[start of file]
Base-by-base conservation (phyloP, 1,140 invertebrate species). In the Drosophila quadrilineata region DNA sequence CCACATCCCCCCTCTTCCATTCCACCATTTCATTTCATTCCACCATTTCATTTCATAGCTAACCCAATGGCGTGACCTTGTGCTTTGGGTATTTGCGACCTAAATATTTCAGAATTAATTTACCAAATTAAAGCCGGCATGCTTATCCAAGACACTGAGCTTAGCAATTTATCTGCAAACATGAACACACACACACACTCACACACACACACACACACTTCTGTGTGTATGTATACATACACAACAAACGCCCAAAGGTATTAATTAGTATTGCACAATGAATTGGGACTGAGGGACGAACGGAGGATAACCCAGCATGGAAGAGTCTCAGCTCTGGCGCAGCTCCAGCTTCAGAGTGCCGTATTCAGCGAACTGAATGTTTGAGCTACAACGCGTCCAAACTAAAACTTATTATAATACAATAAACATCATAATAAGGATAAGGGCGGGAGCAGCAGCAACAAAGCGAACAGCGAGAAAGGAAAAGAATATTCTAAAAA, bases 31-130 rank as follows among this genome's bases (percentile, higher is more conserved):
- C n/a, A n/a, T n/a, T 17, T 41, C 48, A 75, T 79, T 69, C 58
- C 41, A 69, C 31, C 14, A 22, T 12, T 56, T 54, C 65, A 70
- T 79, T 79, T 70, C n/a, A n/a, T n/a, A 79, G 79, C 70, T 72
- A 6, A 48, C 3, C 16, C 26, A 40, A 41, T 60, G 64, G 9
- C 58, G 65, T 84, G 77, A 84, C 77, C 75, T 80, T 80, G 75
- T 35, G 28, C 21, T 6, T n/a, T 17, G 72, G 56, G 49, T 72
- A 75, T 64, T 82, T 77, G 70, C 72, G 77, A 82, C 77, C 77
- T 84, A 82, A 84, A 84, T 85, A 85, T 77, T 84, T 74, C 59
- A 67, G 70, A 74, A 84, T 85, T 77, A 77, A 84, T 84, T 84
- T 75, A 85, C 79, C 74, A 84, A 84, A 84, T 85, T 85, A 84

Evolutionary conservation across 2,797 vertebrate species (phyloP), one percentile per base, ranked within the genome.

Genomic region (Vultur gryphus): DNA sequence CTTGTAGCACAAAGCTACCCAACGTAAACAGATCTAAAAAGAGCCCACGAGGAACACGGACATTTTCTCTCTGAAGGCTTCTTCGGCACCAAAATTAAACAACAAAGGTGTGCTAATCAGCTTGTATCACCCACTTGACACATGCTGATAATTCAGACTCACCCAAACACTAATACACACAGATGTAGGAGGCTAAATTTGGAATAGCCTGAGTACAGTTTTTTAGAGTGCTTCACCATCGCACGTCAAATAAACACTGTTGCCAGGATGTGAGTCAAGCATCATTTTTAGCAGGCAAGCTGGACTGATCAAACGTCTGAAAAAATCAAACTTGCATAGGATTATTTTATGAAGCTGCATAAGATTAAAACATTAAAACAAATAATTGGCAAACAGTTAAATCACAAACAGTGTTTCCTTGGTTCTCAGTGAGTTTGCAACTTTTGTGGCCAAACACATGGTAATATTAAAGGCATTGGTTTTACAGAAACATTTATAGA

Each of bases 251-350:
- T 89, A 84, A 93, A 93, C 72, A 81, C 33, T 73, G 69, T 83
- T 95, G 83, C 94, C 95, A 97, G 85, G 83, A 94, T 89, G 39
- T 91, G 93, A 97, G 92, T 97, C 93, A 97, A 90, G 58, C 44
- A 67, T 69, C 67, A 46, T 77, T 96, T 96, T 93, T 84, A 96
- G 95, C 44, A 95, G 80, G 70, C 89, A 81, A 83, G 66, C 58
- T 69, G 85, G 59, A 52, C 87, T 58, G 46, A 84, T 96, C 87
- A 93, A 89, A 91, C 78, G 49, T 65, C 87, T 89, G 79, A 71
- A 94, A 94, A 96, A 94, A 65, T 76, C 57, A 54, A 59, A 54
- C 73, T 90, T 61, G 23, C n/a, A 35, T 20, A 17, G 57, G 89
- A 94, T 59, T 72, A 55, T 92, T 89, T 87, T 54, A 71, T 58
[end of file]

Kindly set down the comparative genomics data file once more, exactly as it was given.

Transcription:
Base-by-base conservation (phyloP, 1,140 invertebrate species). In the Drosophila quadrilineata region DNA sequence CCACATCCCCCCTCTTCCATTCCACCATTTCATTTCATTCCACCATTTCATTTCATAGCTAACCCAATGGCGTGACCTTGTGCTTTGGGTATTTGCGACCTAAATATTTCAGAATTAATTTACCAAATTAAAGCCGGCATGCTTATCCAAGACACTGAGCTTAGCAATTTATCTGCAAACATGAACACACACACACACTCACACACACACACACACACTTCTGTGTGTATGTATACATACACAACAAACGCCCAAAGGTATTAATTAGTATTGCACAATGAATTGGGACTGAGGGACGAACGGAGGATAACCCAGCATGGAAGAGTCTCAGCTCTGGCGCAGCTCCAGCTTCAGAGTGCCGTATTCAGCGAACTGAATGTTTGAGCTACAACGCGTCCAAACTAAAACTTATTATAATACAATAAACATCATAATAAGGATAAGGGCGGGAGCAGCAGCAACAAAGCGAACAGCGAGAAAGGAAAAGAATATTCTAAAAA, bases 31-130 rank as follows among this genome's bases (percentile, higher is more conserved):
- C n/a, A n/a, T n/a, T 17, T 41, C 48, A 75, T 79, T 69, C 58
- C 41, A 69, C 31, C 14, A 22, T 12, T 56, T 54, C 65, A 70
- T 79, T 79, T 70, C n/a, A n/a, T n/a, A 79, G 79, C 70, T 72
- A 6, A 48, C 3, C 16, C 26, A 40, A 41, T 60, G 64, G 9
- C 58, G 65, T 84, G 77, A 84, C 77, C 75, T 80, T 80, G 75
- T 35, G 28, C 21, T 6, T n/a, T 17, G 72, G 56, G 49, T 72
- A 75, T 64, T 82, T 77, G 70, C 72, G 77, A 82, C 77, C 77
- T 84, A 82, A 84, A 84, T 85, A 85, T 77, T 84, T 74, C 59
- A 67, G 70, A 74, A 84, T 85, T 77, A 77, A 84, T 84, T 84
- T 75, A 85, C 79, C 74, A 84, A 84, A 84, T 85, T 85, A 84

Evolutionary conservation across 2,797 vertebrate species (phyloP), one percentile per base, ranked within the genome.

Genomic region (Vultur gryphus): DNA sequence CTTGTAGCACAAAGCTACCCAACGTAAACAGATCTAAAAAGAGCCCACGAGGAACACGGACATTTTCTCTCTGAAGGCTTCTTCGGCACCAAAATTAAACAACAAAGGTGTGCTAATCAGCTTGTATCACCCACTTGACACATGCTGATAATTCAGACTCACCCAAACACTAATACACACAGATGTAGGAGGCTAAATTTGGAATAGCCTGAGTACAGTTTTTTAGAGTGCTTCACCATCGCACGTCAAATAAACACTGTTGCCAGGATGTGAGTCAAGCATCATTTTTAGCAGGCAAGCTGGACTGATCAAACGTCTGAAAAAATCAAACTTGCATAGGATTATTTTATGAAGCTGCATAAGATTAAAACATTAAAACAAATAATTGGCAAACAGTTAAATCACAAACAGTGTTTCCTTGGTTCTCAGTGAGTTTGCAACTTTTGTGGCCAAACACATGGTAATATTAAAGGCATTGGTTTTACAGAAACATTTATAGA

Each of bases 251-350:
- T 89, A 84, A 93, A 93, C 72, A 81, C 33, T 73, G 69, T 83
- T 95, G 83, C 94, C 95, A 97, G 85, G 83, A 94, T 89, G 39
- T 91, G 93, A 97, G 92, T 97, C 93, A 97, A 90, G 58, C 44
- A 67, T 69, C 67, A 46, T 77, T 96, T 96, T 93, T 84, A 96
- G 95, C 44, A 95, G 80, G 70, C 89, A 81, A 83, G 66, C 58
- T 69, G 85, G 59, A 52, C 87, T 58, G 46, A 84, T 96, C 87
- A 93, A 89, A 91, C 78, G 49, T 65, C 87, T 89, G 79, A 71
- A 94, A 94, A 96, A 94, A 65, T 76, C 57, A 54, A 59, A 54
- C 73, T 90, T 61, G 23, C n/a, A 35, T 20, A 17, G 57, G 89
- A 94, T 59, T 72, A 55, T 92, T 89, T 87, T 54, A 71, T 58